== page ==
Perhaps the most iconic structure of the North Family Shaker Village in Mt Lebanon, NY, the Stone Barn was erected c.1860 and eliminated the need for over twenty other structures which previously housed dairy and agricultural activities.
At nearly 200' long and 50' wide, and up to four stories high, it reportedly
was the largest stone barn in the United States. The original roof form was characterized
by a continuous clerestory that lit and ventilated the interior. This was altered to a gable roof
with a large cupola in 1879. Three massive wooden wings extended to the south with open cow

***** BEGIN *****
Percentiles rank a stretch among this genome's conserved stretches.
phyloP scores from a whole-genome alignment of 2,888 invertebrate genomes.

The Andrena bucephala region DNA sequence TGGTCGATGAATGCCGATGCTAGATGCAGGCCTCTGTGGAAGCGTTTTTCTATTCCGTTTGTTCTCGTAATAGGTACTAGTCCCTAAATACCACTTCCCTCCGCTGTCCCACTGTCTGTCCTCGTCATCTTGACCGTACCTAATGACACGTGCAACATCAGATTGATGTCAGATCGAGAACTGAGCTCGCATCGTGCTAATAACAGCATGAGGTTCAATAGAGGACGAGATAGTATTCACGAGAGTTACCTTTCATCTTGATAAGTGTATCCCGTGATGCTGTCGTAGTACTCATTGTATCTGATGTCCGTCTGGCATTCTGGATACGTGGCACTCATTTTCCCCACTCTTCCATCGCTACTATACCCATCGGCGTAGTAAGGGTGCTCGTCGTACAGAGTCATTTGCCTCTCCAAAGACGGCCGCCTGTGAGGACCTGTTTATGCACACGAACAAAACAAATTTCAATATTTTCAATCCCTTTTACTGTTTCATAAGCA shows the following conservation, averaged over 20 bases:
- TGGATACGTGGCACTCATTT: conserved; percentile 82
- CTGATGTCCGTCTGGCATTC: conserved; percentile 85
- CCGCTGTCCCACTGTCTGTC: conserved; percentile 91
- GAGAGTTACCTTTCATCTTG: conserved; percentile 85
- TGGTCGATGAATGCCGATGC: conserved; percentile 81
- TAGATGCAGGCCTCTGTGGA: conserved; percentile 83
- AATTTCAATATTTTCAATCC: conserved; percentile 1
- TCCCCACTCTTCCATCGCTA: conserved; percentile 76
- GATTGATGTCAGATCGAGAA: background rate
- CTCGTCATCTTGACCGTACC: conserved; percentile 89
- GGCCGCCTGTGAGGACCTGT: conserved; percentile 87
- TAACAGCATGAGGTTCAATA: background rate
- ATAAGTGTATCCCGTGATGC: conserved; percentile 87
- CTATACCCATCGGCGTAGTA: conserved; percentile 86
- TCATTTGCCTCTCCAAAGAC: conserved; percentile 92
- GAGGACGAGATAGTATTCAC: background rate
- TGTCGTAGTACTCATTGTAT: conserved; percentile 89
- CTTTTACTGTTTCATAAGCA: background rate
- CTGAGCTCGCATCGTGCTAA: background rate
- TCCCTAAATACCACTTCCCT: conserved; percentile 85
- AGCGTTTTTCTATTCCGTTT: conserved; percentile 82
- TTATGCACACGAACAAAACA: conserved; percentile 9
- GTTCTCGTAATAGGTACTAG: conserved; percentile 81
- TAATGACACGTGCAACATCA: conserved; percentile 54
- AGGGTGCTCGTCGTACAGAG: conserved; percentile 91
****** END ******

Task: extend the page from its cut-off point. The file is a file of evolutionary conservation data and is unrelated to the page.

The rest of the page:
and equipment sheds.
In 1972, the Great Stone Barn burned, destroying all
the timber framed structure, roof and windows. Today
the structure is a ruin, with only its masonry shell and
a minimum of historic fabric in poor condition
remaining. Exposure to the weather has deteriorated
the stonework. Steel braces were added in 1984 to
support the south side, but additional stabilization is
urgently needed to save the structure.
This model is best viewed when setting the Historical Imagery layer to 2005.
National Park Service documentation for this structure is archived at the Library of Congress: http://memory.loc.gov/cgi-bin/query/r?ammem/hh:@field%28DOCID+@lit%28NY0107%29%29/